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Sunday, July 29th, 2012

A Buddhist Approach to Sex and Your Teenager

A Buddhist Approach to Sex and Your Teenager ©

If we are honest, as parents we would all probably like to see our children join a monastery and be celibate until they are older and more mature! How many of us can forget the turbulent early years of trying to negotiate our own sexual terrain? In this article, I would like to introduce a mindful approach to sexuality and parenting.

Evolution created our desire to procreate and then made the experience pleasurable. We are driven by millions of years of genetic tendencies and whether we like it or not, without sex we would not be here. It is a vital, ordinary and necessary part of life. The problem is that we often ignore our evolutionary proclivity and pretend that we can somehow control our instinctive drives. Religions have interfered by creating strict rules about the who, what and how of sexual relations. Most of these notions are based upon fear of either displeasing the deity or becoming “impure”.

We artificially create social constraints to hold back this vast evolutionary energy but these restrictions usually end up failing. For example, we want our children to wait until they are older to have sex when nature has pretty much secured their sexual potential by age 12 or 13. We traditionally have very different expectations of girls’ conduct as opposed to boys. Some of us believe that the images American pop culture creates have oversexed our youngsters, everything from Elvis’s hip gyrations to the soft porn rap videos on MTV. Some of us try to keep our children from this exposure through strict controls on what they watch or wear. But in the end, no matter the extent of our control, nature will find a way.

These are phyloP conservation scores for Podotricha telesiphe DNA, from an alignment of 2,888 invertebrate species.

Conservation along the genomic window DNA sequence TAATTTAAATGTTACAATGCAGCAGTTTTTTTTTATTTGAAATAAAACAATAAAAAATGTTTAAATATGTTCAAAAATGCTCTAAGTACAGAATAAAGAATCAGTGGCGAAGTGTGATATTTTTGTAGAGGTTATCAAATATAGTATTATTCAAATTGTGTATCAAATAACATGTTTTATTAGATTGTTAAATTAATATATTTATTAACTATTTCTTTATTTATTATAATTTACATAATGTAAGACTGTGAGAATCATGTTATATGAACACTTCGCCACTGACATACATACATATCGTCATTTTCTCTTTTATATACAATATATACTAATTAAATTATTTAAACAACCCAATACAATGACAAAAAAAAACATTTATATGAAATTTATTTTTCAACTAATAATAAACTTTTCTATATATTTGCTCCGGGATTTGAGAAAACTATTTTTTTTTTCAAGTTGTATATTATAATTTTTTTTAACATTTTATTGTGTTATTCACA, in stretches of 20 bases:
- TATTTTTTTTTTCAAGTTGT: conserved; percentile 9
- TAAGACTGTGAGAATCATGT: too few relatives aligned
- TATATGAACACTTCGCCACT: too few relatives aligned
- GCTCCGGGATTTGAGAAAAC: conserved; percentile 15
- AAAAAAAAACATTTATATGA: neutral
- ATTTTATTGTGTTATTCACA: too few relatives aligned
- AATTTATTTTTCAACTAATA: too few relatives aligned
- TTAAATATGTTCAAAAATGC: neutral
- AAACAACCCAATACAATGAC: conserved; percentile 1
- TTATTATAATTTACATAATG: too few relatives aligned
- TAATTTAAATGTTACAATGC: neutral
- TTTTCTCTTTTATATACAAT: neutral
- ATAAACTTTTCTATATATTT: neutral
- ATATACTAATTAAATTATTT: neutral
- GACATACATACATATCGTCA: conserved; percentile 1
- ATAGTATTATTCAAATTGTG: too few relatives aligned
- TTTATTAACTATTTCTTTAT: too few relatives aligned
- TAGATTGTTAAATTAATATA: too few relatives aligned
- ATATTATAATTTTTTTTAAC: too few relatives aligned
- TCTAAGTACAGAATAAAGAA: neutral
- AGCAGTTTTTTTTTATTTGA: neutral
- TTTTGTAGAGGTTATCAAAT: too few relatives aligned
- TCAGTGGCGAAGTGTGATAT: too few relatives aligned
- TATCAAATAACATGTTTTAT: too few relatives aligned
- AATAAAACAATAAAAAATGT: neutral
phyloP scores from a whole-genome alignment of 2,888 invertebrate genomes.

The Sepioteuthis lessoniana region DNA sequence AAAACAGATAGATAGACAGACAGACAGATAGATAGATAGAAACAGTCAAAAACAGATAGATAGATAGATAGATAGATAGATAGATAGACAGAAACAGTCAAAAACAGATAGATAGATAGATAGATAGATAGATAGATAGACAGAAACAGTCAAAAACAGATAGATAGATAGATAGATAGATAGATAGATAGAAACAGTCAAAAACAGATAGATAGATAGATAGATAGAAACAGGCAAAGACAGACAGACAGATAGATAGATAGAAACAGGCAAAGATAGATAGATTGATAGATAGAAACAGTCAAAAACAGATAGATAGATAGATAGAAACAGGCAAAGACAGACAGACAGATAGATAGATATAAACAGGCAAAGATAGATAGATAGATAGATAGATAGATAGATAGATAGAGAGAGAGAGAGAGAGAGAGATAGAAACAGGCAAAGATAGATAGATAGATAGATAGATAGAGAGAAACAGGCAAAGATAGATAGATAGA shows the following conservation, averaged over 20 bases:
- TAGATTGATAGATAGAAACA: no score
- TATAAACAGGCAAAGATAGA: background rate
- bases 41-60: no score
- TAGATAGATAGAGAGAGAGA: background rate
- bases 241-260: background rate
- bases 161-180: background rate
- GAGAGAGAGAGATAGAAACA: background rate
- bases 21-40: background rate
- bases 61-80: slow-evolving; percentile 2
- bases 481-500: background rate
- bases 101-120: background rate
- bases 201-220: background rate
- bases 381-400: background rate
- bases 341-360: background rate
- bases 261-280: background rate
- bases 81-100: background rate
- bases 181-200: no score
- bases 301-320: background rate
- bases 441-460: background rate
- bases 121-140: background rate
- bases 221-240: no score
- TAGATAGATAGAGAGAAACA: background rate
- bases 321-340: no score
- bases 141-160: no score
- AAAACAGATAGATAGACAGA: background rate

My wife and I decided early on that we would not make sex a taboo in our home. We also hoped that we could raise our son in such a way that he would be inclined to follow our advice, not through fear but through understanding (incidentally our same approach to the subject of drugs and alcohol). We let him take the lead and as he grew into puberty, we watched him change from finding girls annoying to alluring. He suddenly developed hygiene and began to be concerned about how he looked. He developed crushes and was sometimes crushed by them too.  We encouraged him to be open about these feelings and tried to create a very liberal atmosphere where he would feel comfortable talking with us. We helped him establish friendships with adults we trusted with whom he could turn to discuss sex if he wasn’t comfortable conversing with us. Ultimately, we wanted him to share our values with regard to sex.

The following is an example of our approach, not necessarily to be copied, but rather to provide one idea that has worked very well with our now 20-year-old son. Some of the content is very mature and if anyone finds it offensive for religious or moral reasons, I apologize in advance.

Samuel Clemens once quipped that “masturbation is the best policy” and I have to agree. Early on I had a frank discussion with our son and encouraged him to use masturbation as a way to explore his own sexual feelings. I explained that sex was completely natural and good and that masturbation was a way to satisfy the drive. I encouraged him to allow his fantasies to be a source of pleasure and not to judge anything as forbidden or “bad”. I advised him to read about the subject and learn everything he could.